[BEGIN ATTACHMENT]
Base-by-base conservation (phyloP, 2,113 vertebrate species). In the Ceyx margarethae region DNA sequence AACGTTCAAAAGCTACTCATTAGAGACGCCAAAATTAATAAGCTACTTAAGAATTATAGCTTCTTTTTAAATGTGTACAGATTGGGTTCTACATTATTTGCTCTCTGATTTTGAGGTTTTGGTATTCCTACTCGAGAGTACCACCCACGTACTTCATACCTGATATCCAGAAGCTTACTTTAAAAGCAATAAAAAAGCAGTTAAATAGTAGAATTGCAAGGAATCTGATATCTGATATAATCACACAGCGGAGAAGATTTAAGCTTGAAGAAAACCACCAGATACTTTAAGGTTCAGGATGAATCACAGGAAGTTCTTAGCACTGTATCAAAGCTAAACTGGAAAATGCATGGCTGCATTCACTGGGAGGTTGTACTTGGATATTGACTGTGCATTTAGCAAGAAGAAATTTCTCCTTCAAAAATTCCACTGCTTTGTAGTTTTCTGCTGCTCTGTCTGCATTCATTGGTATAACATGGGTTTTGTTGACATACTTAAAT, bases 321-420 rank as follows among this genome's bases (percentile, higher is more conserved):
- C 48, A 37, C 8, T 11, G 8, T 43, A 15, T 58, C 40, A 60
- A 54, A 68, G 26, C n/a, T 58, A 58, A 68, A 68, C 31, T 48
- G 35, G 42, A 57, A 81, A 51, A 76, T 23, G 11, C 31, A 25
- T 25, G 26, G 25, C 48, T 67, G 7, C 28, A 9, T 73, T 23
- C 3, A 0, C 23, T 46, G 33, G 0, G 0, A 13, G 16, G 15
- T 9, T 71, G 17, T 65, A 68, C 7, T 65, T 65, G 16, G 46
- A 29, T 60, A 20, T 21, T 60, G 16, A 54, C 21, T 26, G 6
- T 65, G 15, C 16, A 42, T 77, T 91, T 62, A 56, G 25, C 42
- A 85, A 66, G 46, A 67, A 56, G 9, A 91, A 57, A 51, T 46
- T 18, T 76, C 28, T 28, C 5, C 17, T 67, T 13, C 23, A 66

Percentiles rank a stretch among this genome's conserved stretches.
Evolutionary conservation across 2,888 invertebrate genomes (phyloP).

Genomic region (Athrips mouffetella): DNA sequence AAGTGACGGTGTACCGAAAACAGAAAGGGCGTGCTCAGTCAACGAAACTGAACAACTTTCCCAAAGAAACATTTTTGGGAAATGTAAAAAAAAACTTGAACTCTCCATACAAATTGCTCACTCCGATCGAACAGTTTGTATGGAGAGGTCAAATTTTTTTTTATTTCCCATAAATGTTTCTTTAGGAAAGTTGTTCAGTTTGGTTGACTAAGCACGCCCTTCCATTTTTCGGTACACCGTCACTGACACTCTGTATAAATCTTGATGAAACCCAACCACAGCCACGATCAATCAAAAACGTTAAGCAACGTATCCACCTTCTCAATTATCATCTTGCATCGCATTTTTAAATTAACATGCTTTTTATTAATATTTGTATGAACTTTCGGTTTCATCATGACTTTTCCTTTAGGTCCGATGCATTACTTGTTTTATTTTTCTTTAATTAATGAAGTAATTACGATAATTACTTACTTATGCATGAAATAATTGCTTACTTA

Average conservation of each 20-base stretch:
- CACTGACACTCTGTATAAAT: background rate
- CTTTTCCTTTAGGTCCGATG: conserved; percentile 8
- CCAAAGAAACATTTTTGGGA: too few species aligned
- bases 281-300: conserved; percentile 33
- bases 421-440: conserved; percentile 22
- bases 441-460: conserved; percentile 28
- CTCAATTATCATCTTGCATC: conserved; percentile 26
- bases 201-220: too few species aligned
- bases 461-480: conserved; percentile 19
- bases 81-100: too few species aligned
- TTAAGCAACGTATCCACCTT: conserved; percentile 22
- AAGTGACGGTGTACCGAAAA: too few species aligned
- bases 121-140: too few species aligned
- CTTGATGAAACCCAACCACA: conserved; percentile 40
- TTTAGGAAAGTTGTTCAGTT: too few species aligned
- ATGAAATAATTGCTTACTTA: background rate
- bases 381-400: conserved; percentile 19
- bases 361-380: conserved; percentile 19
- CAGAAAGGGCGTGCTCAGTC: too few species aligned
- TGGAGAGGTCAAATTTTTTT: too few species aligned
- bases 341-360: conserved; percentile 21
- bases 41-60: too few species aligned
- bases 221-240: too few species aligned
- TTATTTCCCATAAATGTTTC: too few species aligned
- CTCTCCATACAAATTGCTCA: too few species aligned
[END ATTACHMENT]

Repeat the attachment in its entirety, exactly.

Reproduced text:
Base-by-base conservation (phyloP, 2,113 vertebrate species). In the Ceyx margarethae region DNA sequence AACGTTCAAAAGCTACTCATTAGAGACGCCAAAATTAATAAGCTACTTAAGAATTATAGCTTCTTTTTAAATGTGTACAGATTGGGTTCTACATTATTTGCTCTCTGATTTTGAGGTTTTGGTATTCCTACTCGAGAGTACCACCCACGTACTTCATACCTGATATCCAGAAGCTTACTTTAAAAGCAATAAAAAAGCAGTTAAATAGTAGAATTGCAAGGAATCTGATATCTGATATAATCACACAGCGGAGAAGATTTAAGCTTGAAGAAAACCACCAGATACTTTAAGGTTCAGGATGAATCACAGGAAGTTCTTAGCACTGTATCAAAGCTAAACTGGAAAATGCATGGCTGCATTCACTGGGAGGTTGTACTTGGATATTGACTGTGCATTTAGCAAGAAGAAATTTCTCCTTCAAAAATTCCACTGCTTTGTAGTTTTCTGCTGCTCTGTCTGCATTCATTGGTATAACATGGGTTTTGTTGACATACTTAAAT, bases 321-420 rank as follows among this genome's bases (percentile, higher is more conserved):
- C 48, A 37, C 8, T 11, G 8, T 43, A 15, T 58, C 40, A 60
- A 54, A 68, G 26, C n/a, T 58, A 58, A 68, A 68, C 31, T 48
- G 35, G 42, A 57, A 81, A 51, A 76, T 23, G 11, C 31, A 25
- T 25, G 26, G 25, C 48, T 67, G 7, C 28, A 9, T 73, T 23
- C 3, A 0, C 23, T 46, G 33, G 0, G 0, A 13, G 16, G 15
- T 9, T 71, G 17, T 65, A 68, C 7, T 65, T 65, G 16, G 46
- A 29, T 60, A 20, T 21, T 60, G 16, A 54, C 21, T 26, G 6
- T 65, G 15, C 16, A 42, T 77, T 91, T 62, A 56, G 25, C 42
- A 85, A 66, G 46, A 67, A 56, G 9, A 91, A 57, A 51, T 46
- T 18, T 76, C 28, T 28, C 5, C 17, T 67, T 13, C 23, A 66

Percentiles rank a stretch among this genome's conserved stretches.
Evolutionary conservation across 2,888 invertebrate genomes (phyloP).

Genomic region (Athrips mouffetella): DNA sequence AAGTGACGGTGTACCGAAAACAGAAAGGGCGTGCTCAGTCAACGAAACTGAACAACTTTCCCAAAGAAACATTTTTGGGAAATGTAAAAAAAAACTTGAACTCTCCATACAAATTGCTCACTCCGATCGAACAGTTTGTATGGAGAGGTCAAATTTTTTTTTATTTCCCATAAATGTTTCTTTAGGAAAGTTGTTCAGTTTGGTTGACTAAGCACGCCCTTCCATTTTTCGGTACACCGTCACTGACACTCTGTATAAATCTTGATGAAACCCAACCACAGCCACGATCAATCAAAAACGTTAAGCAACGTATCCACCTTCTCAATTATCATCTTGCATCGCATTTTTAAATTAACATGCTTTTTATTAATATTTGTATGAACTTTCGGTTTCATCATGACTTTTCCTTTAGGTCCGATGCATTACTTGTTTTATTTTTCTTTAATTAATGAAGTAATTACGATAATTACTTACTTATGCATGAAATAATTGCTTACTTA

Average conservation of each 20-base stretch:
- CACTGACACTCTGTATAAAT: background rate
- CTTTTCCTTTAGGTCCGATG: conserved; percentile 8
- CCAAAGAAACATTTTTGGGA: too few species aligned
- bases 281-300: conserved; percentile 33
- bases 421-440: conserved; percentile 22
- bases 441-460: conserved; percentile 28
- CTCAATTATCATCTTGCATC: conserved; percentile 26
- bases 201-220: too few species aligned
- bases 461-480: conserved; percentile 19
- bases 81-100: too few species aligned
- TTAAGCAACGTATCCACCTT: conserved; percentile 22
- AAGTGACGGTGTACCGAAAA: too few species aligned
- bases 121-140: too few species aligned
- CTTGATGAAACCCAACCACA: conserved; percentile 40
- TTTAGGAAAGTTGTTCAGTT: too few species aligned
- ATGAAATAATTGCTTACTTA: background rate
- bases 381-400: conserved; percentile 19
- bases 361-380: conserved; percentile 19
- CAGAAAGGGCGTGCTCAGTC: too few species aligned
- TGGAGAGGTCAAATTTTTTT: too few species aligned
- bases 341-360: conserved; percentile 21
- bases 41-60: too few species aligned
- bases 221-240: too few species aligned
- TTATTTCCCATAAATGTTTC: too few species aligned
- CTCTCCATACAAATTGCTCA: too few species aligned